Boston College Tells Students That Using A Wireless Router Is A Sign Of Copyright Infringement

from the wtf? dept

Copyright lawyer Ray Dowd points out that Boston College is telling students that simply using a wireless router is a sign of copyright infringement. Take a look at the image below:
The page lists out a variety of other things that are a lot more likely (but not definitely) to involve infringing -- such as using file sharing networks to share copyrighted songs, or emailing songs around. But using a wireless router? As Dowd discusses, the three federal court rulings involving copyright that mention wireless routers, all use it as a defense against infringement, because it highlights how someone else may have used the connection.

So why is Boston College telling students that simply using a wireless router is a sign of infringement?

Filed Under: boston college, copyright, infringement, wifi
Companies: boston college


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  1. icon
    Derek Kerton (profile), 31 Mar 2011 @ 9:33am

    Re: Re: Re: Re: Re: Re: Re: Re:

    Seems to me using an unsecured wireless router is YOUR ONLY way of not looking guilty (whether you are or not), should the RIAA accuse an IP address of infringing.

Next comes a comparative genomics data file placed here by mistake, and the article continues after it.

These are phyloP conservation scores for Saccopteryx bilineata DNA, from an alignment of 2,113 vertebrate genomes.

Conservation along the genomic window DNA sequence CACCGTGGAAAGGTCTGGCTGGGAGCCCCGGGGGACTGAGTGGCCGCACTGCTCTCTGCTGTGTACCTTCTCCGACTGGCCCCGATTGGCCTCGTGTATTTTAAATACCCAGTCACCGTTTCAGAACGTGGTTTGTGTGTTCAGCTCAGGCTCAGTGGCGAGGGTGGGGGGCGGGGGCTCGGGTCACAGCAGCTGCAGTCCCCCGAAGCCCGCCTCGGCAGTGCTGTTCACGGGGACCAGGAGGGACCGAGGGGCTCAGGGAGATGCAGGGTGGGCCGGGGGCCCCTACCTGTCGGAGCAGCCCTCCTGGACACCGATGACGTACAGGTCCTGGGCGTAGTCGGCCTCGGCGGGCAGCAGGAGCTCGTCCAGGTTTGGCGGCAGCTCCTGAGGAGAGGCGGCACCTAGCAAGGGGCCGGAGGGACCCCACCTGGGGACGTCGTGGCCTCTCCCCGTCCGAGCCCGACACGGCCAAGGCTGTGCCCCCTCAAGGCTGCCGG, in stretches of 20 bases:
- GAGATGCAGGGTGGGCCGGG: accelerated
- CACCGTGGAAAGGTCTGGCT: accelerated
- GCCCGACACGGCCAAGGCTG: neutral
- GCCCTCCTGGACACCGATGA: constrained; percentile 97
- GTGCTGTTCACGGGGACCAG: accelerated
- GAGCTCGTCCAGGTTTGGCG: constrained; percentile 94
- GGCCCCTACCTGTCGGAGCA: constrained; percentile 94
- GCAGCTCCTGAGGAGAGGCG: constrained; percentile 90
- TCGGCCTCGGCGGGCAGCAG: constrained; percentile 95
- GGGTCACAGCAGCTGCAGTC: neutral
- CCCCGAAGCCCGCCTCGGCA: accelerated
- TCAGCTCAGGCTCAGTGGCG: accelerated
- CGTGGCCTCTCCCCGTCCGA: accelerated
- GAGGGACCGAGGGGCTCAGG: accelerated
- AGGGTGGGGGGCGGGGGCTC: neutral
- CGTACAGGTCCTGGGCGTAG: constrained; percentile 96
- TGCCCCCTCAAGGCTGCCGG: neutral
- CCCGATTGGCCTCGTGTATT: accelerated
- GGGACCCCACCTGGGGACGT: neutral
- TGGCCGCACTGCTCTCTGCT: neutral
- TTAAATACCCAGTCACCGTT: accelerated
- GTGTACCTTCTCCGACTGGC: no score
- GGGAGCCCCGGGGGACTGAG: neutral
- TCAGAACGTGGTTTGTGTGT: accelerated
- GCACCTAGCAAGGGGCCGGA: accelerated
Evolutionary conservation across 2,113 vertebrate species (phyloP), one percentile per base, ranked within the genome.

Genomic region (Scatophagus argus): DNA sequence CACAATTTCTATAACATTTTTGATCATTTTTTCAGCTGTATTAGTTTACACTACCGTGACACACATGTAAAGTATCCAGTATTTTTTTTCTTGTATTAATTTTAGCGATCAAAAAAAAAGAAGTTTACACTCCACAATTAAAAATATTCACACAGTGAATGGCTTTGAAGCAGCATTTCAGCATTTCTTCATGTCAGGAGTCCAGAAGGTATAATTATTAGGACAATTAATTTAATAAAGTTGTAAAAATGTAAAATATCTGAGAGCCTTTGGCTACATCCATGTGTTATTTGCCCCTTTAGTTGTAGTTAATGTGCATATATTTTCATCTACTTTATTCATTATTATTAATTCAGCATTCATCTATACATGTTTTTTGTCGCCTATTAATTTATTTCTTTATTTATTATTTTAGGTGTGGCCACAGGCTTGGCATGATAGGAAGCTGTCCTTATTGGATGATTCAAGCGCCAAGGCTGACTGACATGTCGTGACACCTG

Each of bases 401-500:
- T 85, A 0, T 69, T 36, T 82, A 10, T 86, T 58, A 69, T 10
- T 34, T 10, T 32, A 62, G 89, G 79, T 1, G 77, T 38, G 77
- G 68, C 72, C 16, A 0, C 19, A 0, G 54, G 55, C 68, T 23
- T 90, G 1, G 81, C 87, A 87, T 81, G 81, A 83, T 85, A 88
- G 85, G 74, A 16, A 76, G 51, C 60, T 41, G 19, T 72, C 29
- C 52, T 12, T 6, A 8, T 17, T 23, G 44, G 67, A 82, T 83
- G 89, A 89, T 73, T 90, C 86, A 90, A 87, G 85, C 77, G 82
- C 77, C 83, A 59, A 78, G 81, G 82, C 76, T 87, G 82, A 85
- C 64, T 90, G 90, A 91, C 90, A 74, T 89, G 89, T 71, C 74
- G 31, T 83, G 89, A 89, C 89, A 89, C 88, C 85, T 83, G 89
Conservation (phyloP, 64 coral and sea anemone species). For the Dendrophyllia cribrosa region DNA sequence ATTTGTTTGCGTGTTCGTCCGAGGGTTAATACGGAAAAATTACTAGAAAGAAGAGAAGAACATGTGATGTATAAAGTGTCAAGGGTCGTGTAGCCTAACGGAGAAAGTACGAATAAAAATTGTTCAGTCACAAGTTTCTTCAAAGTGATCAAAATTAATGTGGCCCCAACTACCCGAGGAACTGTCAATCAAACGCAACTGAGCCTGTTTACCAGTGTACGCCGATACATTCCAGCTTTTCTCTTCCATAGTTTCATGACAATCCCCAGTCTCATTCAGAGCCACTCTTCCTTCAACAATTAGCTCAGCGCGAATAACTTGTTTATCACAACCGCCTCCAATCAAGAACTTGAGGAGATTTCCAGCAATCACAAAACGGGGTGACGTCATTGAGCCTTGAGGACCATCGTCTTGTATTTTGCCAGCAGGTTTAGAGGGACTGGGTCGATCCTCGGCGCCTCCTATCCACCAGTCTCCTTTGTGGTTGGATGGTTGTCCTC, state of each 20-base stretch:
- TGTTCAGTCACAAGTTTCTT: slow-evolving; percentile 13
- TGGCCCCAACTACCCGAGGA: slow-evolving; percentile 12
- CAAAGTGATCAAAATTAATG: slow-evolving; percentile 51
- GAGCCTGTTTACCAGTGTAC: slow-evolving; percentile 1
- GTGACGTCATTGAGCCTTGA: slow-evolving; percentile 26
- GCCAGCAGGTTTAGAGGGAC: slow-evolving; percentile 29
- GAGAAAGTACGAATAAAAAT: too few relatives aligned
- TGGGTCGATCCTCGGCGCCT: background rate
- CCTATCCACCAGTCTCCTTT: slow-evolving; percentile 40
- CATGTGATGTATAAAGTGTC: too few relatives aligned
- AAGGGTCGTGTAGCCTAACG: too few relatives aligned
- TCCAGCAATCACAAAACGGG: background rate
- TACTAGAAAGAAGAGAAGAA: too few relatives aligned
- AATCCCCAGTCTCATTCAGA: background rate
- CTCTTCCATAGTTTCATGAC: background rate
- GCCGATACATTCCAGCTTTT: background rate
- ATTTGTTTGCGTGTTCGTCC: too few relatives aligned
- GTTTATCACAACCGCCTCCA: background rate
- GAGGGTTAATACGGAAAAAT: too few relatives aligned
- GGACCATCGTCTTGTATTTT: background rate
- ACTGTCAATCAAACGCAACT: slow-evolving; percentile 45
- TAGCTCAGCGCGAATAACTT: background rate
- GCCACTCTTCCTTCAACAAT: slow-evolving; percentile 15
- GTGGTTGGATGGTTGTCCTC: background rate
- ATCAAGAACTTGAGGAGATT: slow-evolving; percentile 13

I say "accuse an IP address of infringing" specifically, because that is all they know, they cannot accuse a person.

    And, logically, the more open your wireless router, the less certainty anyone could have about who is responsible for infringement tied to an IP address.

    What BC really meant was:
    "Please secure your wireless router so that when the RIAA comes knocking, we can help them as expediently as possible to identify the BC student on whom they want to apply the onerous laws which they wrote. An unsecured router makes the job of finding shakedown victims harder for the recording industry, and BC doesn't want to waste their time."

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